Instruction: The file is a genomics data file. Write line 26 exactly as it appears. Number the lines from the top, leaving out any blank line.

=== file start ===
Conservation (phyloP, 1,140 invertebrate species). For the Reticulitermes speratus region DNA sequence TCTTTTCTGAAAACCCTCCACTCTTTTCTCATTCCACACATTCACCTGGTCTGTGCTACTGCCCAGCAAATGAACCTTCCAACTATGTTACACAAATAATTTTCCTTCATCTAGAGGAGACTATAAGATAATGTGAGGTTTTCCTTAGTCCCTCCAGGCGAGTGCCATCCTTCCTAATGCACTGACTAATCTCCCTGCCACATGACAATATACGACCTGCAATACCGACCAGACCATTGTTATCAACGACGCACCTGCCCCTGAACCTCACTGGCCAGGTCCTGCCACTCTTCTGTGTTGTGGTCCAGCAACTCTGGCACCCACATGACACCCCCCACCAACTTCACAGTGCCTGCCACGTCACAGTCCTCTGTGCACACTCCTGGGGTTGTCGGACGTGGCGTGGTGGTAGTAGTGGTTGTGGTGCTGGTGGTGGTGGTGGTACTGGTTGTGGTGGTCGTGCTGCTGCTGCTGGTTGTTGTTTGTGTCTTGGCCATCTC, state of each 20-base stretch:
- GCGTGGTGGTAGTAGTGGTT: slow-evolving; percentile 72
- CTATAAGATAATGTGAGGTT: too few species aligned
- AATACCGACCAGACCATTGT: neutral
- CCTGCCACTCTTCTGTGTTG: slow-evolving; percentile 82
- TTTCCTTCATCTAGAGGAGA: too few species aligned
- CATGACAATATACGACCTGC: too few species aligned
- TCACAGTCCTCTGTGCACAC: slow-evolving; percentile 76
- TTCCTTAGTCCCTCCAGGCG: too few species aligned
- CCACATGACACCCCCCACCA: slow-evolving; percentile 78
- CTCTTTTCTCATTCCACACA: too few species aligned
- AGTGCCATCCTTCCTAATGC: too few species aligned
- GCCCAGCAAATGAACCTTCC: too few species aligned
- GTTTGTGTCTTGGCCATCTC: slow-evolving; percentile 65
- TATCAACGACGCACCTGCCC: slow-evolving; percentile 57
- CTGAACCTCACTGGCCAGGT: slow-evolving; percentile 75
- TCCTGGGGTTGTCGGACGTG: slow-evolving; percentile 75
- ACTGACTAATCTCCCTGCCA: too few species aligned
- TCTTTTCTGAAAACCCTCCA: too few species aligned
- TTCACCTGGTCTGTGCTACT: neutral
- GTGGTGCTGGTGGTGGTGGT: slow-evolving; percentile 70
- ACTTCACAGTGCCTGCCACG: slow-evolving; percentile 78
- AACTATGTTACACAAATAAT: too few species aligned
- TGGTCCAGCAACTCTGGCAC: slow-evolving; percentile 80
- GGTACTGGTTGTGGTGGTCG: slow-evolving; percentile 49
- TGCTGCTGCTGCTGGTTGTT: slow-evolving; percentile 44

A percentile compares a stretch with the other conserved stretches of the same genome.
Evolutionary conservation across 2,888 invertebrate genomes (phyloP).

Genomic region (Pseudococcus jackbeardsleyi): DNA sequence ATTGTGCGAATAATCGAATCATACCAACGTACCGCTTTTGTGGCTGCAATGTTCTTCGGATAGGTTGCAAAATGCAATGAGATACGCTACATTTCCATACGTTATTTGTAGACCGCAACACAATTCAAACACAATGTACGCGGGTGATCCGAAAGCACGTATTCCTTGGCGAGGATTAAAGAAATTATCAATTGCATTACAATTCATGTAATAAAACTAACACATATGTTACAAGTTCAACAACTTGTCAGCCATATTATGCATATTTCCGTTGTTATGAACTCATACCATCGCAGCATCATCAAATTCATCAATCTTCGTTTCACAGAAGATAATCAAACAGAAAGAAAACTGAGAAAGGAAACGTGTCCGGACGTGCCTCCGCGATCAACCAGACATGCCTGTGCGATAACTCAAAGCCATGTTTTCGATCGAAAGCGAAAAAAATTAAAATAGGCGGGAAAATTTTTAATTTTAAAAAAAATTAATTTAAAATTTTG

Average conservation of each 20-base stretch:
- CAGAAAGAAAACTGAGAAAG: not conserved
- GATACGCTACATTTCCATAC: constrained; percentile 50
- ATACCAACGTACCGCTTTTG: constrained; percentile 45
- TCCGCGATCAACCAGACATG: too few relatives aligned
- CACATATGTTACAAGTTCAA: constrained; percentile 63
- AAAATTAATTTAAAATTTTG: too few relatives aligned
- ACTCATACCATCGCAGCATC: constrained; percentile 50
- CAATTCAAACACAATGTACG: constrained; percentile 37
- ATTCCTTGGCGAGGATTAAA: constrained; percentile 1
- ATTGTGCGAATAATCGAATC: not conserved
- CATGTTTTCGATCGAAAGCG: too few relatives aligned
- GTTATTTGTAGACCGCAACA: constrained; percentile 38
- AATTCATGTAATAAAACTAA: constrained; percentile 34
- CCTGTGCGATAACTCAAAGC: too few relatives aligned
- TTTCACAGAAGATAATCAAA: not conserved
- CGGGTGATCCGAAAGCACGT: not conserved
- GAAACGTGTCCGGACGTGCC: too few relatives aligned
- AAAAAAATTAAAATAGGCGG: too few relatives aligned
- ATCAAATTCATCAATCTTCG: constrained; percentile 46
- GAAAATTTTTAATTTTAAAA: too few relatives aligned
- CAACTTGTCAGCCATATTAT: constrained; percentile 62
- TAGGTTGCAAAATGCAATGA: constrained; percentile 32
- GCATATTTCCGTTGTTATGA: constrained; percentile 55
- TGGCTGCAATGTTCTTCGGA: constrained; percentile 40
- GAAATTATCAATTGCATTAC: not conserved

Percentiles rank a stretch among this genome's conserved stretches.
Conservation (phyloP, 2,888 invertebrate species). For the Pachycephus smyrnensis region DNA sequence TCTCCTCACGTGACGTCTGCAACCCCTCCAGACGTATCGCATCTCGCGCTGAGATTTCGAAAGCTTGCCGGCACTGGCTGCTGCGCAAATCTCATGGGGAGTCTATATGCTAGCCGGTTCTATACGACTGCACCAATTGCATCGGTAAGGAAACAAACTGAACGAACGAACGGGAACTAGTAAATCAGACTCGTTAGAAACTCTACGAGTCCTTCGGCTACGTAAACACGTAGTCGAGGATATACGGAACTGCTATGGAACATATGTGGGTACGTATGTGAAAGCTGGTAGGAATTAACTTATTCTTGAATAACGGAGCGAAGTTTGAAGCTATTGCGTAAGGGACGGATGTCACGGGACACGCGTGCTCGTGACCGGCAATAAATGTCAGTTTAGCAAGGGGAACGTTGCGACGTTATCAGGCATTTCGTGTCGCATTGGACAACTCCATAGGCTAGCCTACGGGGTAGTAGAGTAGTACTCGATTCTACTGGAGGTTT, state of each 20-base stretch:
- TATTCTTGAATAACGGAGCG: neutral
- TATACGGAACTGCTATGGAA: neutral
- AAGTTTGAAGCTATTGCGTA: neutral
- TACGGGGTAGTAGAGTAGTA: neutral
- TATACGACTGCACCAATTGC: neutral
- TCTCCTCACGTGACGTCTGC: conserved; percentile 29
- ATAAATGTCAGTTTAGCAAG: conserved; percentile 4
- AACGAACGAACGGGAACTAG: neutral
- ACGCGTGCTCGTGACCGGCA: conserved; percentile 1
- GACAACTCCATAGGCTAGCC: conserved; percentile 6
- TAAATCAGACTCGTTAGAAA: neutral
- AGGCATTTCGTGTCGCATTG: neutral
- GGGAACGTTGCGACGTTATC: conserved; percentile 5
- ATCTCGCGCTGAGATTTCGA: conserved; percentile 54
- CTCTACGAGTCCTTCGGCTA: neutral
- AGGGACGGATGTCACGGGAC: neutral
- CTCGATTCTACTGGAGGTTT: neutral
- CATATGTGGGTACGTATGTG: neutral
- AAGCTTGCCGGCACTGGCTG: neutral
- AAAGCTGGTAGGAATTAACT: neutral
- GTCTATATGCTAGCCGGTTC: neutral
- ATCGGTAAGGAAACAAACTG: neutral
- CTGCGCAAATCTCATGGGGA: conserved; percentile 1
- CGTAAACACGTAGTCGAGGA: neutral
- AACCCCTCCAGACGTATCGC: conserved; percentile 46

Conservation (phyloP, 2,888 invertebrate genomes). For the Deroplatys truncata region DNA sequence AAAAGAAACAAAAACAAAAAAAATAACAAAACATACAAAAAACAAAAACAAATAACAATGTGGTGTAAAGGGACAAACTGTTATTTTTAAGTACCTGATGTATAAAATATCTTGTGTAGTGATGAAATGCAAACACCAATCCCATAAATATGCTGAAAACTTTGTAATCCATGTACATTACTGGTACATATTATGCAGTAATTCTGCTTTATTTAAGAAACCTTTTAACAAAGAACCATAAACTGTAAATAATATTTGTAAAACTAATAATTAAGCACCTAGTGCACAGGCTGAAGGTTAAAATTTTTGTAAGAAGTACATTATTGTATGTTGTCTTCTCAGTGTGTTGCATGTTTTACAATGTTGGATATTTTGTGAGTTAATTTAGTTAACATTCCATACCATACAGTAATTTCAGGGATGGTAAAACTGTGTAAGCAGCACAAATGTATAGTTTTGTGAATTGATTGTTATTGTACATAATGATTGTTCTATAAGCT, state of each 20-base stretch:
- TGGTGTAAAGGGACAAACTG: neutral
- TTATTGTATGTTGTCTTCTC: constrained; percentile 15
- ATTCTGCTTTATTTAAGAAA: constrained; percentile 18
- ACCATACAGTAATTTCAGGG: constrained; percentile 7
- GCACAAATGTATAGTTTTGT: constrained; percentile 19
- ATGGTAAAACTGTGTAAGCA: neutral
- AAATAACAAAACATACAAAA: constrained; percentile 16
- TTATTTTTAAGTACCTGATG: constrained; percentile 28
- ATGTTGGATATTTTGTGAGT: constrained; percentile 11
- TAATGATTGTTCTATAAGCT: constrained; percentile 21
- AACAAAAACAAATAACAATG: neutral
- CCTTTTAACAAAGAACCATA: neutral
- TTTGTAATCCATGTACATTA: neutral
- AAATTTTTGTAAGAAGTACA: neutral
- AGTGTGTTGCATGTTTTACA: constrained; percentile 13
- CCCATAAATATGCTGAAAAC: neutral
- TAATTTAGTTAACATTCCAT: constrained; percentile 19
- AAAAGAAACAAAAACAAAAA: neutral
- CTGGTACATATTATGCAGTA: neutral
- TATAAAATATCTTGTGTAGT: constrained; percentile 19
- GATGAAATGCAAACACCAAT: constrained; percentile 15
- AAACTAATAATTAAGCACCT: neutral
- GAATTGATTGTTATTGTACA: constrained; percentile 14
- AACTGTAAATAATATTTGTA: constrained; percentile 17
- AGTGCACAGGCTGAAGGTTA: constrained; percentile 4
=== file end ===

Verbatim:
- TGCTGCTGCTGCTGGTTGTT: slow-evolving; percentile 44